*Quick story. When we first moved to New England, we lived in a town of about 4,000 people in New Hampshire. We liked it, although there were some drawbacks. A couple years after our arrival, a younger couple from our old hometown moved to the same NH town. And they moved out within a year, relocating to a city of 50,000, because small town life was just too damn quiet. They were actively unnerved by it. A lot of people are like that. And by most outside standards, Burlington is the only real city in Vermont. 

The tides of history, geography and finance have made Burlington, and Chittenden County, the locus of Vermont’s economy: its population center, its best hope for the future. That’s made Burlington a prosperous and vibrant place to live, which wasn’t the case through most of its existence.  With that success come internal challenges and external responsibilities. You can’t evade that by just saying “No.”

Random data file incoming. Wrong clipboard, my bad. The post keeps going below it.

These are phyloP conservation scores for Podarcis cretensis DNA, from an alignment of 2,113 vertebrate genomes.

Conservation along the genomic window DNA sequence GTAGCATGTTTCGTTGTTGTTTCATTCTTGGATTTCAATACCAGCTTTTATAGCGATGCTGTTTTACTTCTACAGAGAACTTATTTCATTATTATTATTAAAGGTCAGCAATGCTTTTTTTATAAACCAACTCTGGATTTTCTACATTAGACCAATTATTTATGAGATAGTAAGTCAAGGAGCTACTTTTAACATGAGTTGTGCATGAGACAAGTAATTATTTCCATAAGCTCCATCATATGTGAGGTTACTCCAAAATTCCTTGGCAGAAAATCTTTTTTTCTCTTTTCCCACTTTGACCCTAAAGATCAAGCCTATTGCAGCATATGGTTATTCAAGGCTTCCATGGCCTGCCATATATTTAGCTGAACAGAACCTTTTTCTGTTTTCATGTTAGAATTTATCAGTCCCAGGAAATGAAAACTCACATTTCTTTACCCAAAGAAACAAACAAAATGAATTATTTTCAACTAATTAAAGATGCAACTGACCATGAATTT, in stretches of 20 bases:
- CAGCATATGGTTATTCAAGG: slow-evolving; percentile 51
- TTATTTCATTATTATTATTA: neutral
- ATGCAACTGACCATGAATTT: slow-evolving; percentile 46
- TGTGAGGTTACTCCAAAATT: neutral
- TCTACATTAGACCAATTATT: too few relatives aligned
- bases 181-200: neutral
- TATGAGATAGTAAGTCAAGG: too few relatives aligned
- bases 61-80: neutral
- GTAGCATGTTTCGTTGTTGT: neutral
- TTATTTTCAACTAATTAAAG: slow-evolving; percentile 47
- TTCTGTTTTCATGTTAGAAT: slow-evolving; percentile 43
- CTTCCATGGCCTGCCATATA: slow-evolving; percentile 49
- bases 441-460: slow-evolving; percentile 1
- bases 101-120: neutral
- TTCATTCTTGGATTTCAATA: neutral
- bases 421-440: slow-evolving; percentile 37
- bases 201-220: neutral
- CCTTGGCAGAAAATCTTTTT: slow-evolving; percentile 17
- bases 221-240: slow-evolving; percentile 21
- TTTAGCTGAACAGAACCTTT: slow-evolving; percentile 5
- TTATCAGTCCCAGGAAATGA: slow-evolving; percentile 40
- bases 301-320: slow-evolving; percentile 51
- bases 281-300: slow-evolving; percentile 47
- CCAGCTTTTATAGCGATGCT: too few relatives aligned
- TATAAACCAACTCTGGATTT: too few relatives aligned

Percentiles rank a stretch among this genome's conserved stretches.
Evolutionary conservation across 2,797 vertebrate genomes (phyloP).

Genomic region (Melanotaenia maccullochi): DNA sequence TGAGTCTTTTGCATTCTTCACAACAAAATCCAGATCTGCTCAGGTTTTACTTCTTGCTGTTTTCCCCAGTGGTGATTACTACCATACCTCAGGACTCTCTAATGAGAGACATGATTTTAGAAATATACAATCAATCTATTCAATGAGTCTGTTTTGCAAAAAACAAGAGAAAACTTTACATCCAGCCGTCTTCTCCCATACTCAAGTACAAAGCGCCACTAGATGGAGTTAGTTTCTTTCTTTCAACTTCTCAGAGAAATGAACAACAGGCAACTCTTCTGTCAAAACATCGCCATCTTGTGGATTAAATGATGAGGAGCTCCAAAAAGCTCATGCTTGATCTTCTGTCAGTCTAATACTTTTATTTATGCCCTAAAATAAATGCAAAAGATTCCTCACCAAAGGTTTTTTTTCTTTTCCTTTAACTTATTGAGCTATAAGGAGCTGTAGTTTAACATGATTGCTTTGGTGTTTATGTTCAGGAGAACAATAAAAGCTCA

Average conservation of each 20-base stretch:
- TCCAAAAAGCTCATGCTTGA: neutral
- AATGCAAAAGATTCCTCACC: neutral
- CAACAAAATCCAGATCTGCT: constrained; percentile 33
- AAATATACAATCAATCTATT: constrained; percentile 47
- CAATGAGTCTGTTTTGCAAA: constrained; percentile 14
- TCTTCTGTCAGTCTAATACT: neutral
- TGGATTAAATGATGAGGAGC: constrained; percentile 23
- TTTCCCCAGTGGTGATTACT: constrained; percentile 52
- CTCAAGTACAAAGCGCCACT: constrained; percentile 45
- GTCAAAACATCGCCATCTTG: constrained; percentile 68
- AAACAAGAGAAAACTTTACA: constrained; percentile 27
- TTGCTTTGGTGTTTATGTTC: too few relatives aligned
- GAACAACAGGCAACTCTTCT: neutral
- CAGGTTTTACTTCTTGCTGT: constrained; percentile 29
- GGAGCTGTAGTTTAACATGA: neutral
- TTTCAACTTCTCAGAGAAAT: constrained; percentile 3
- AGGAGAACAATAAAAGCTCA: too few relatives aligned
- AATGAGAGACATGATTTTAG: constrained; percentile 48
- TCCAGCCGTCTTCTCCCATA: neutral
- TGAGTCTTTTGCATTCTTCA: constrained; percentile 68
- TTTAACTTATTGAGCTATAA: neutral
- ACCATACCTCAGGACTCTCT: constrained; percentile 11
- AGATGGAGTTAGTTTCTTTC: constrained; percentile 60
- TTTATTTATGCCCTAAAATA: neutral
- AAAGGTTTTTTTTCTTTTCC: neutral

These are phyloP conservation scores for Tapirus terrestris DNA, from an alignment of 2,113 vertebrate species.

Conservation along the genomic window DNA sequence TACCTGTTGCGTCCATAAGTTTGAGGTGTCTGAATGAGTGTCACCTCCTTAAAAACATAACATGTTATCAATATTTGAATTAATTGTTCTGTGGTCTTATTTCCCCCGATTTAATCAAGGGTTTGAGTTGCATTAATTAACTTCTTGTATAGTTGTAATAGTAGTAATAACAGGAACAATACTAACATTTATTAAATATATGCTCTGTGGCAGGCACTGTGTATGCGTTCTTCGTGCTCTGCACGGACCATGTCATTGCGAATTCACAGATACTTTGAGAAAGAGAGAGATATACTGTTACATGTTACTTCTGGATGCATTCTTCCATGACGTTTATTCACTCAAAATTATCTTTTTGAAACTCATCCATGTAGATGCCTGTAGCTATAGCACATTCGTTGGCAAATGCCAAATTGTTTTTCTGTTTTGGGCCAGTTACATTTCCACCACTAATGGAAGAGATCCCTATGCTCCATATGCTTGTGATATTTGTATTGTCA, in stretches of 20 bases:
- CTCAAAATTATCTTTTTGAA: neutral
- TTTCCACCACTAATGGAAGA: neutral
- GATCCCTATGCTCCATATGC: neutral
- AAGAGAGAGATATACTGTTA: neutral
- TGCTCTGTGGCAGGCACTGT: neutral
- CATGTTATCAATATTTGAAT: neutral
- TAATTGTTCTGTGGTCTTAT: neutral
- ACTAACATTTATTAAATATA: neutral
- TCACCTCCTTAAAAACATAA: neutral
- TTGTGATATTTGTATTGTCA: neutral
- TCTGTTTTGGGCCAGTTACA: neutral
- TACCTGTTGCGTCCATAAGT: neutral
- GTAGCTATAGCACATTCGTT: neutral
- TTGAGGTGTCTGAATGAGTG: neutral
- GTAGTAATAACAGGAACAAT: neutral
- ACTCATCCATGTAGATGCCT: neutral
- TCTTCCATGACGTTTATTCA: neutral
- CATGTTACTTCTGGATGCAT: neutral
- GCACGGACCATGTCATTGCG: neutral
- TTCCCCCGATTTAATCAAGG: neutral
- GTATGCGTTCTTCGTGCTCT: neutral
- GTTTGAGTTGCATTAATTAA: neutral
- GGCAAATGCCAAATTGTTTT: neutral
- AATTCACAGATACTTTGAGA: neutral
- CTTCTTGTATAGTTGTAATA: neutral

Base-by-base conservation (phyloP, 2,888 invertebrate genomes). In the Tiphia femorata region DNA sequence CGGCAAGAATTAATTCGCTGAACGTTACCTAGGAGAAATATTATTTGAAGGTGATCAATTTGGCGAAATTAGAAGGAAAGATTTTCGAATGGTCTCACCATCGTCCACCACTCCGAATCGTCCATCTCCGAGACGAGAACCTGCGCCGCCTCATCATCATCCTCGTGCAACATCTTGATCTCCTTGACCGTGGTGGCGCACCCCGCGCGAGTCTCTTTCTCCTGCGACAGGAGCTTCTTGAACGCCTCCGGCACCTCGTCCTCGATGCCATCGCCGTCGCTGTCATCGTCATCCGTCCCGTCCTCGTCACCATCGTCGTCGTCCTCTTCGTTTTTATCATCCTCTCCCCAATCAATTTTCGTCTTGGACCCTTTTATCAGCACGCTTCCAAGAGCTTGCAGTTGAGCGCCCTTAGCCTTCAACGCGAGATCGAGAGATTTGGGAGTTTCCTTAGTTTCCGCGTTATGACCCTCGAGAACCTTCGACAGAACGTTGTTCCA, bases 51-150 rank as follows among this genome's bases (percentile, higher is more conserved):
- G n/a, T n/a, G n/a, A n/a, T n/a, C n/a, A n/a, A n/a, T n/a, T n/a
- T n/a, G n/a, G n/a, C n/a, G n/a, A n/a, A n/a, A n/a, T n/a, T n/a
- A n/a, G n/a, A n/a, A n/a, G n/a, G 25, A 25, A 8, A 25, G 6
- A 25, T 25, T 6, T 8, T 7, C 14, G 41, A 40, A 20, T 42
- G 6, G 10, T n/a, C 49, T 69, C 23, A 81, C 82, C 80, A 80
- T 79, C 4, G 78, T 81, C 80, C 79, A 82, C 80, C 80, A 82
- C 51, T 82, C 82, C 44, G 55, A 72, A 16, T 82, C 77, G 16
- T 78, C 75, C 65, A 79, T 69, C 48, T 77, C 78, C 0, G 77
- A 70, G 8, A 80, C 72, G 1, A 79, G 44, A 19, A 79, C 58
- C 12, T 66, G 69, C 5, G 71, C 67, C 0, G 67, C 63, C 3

As for the desire to preserve Burlington’s “character,” whatever that means, it’s an impossible dream. Burlington is changing. Burlington is growing. Resisting development is not a wise or tenable strategy. Managing development, so that the future Burlington is a desirable place to live and work, is the right approach. The future Burlington might not look exactly like the present edition, but it can be an even better place — for its residents and for the entire state.

This is not an endorsement of Miro Weinberger’s candidacy. I don’t live in Burlington and I haven’t studied his performance or his opponents’ records enough to make that judgment. I’m writing what I see from a distance, and among many of his opponents I see a futile misperception of reality.